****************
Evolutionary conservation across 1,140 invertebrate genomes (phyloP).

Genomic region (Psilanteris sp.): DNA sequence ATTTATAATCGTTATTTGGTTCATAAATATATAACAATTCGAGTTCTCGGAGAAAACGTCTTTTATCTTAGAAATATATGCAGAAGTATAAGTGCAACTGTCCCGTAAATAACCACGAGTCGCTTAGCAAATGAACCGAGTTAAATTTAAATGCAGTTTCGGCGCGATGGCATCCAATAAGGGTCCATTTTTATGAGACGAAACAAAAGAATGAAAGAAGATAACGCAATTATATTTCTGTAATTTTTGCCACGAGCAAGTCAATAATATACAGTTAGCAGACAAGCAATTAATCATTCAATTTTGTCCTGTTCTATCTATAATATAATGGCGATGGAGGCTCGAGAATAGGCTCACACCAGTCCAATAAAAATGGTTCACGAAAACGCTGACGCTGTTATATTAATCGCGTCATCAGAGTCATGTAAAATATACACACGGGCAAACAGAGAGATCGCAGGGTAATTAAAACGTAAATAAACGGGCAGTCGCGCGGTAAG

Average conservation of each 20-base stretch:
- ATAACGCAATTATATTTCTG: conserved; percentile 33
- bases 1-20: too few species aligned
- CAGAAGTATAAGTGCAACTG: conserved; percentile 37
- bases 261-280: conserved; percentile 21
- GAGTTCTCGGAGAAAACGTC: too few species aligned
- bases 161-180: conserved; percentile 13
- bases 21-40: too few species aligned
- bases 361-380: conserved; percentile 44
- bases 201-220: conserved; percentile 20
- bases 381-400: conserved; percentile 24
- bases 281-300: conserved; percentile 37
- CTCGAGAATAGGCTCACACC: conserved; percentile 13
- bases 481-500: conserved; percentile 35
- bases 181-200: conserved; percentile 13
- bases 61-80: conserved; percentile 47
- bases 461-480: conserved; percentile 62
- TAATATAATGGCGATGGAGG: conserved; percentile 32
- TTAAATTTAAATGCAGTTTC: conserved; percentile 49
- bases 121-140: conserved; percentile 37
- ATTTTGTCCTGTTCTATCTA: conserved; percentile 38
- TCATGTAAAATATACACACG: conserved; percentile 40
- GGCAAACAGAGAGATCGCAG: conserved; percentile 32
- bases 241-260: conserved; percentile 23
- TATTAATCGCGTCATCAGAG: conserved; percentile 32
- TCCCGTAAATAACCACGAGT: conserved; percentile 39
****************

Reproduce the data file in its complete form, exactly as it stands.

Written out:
Evolutionary conservation across 1,140 invertebrate genomes (phyloP).

Genomic region (Psilanteris sp.): DNA sequence ATTTATAATCGTTATTTGGTTCATAAATATATAACAATTCGAGTTCTCGGAGAAAACGTCTTTTATCTTAGAAATATATGCAGAAGTATAAGTGCAACTGTCCCGTAAATAACCACGAGTCGCTTAGCAAATGAACCGAGTTAAATTTAAATGCAGTTTCGGCGCGATGGCATCCAATAAGGGTCCATTTTTATGAGACGAAACAAAAGAATGAAAGAAGATAACGCAATTATATTTCTGTAATTTTTGCCACGAGCAAGTCAATAATATACAGTTAGCAGACAAGCAATTAATCATTCAATTTTGTCCTGTTCTATCTATAATATAATGGCGATGGAGGCTCGAGAATAGGCTCACACCAGTCCAATAAAAATGGTTCACGAAAACGCTGACGCTGTTATATTAATCGCGTCATCAGAGTCATGTAAAATATACACACGGGCAAACAGAGAGATCGCAGGGTAATTAAAACGTAAATAAACGGGCAGTCGCGCGGTAAG

Average conservation of each 20-base stretch:
- ATAACGCAATTATATTTCTG: conserved; percentile 33
- bases 1-20: too few species aligned
- CAGAAGTATAAGTGCAACTG: conserved; percentile 37
- bases 261-280: conserved; percentile 21
- GAGTTCTCGGAGAAAACGTC: too few species aligned
- bases 161-180: conserved; percentile 13
- bases 21-40: too few species aligned
- bases 361-380: conserved; percentile 44
- bases 201-220: conserved; percentile 20
- bases 381-400: conserved; percentile 24
- bases 281-300: conserved; percentile 37
- CTCGAGAATAGGCTCACACC: conserved; percentile 13
- bases 481-500: conserved; percentile 35
- bases 181-200: conserved; percentile 13
- bases 61-80: conserved; percentile 47
- bases 461-480: conserved; percentile 62
- TAATATAATGGCGATGGAGG: conserved; percentile 32
- TTAAATTTAAATGCAGTTTC: conserved; percentile 49
- bases 121-140: conserved; percentile 37
- ATTTTGTCCTGTTCTATCTA: conserved; percentile 38
- TCATGTAAAATATACACACG: conserved; percentile 40
- GGCAAACAGAGAGATCGCAG: conserved; percentile 32
- bases 241-260: conserved; percentile 23
- TATTAATCGCGTCATCAGAG: conserved; percentile 32
- TCCCGTAAATAACCACGAGT: conserved; percentile 39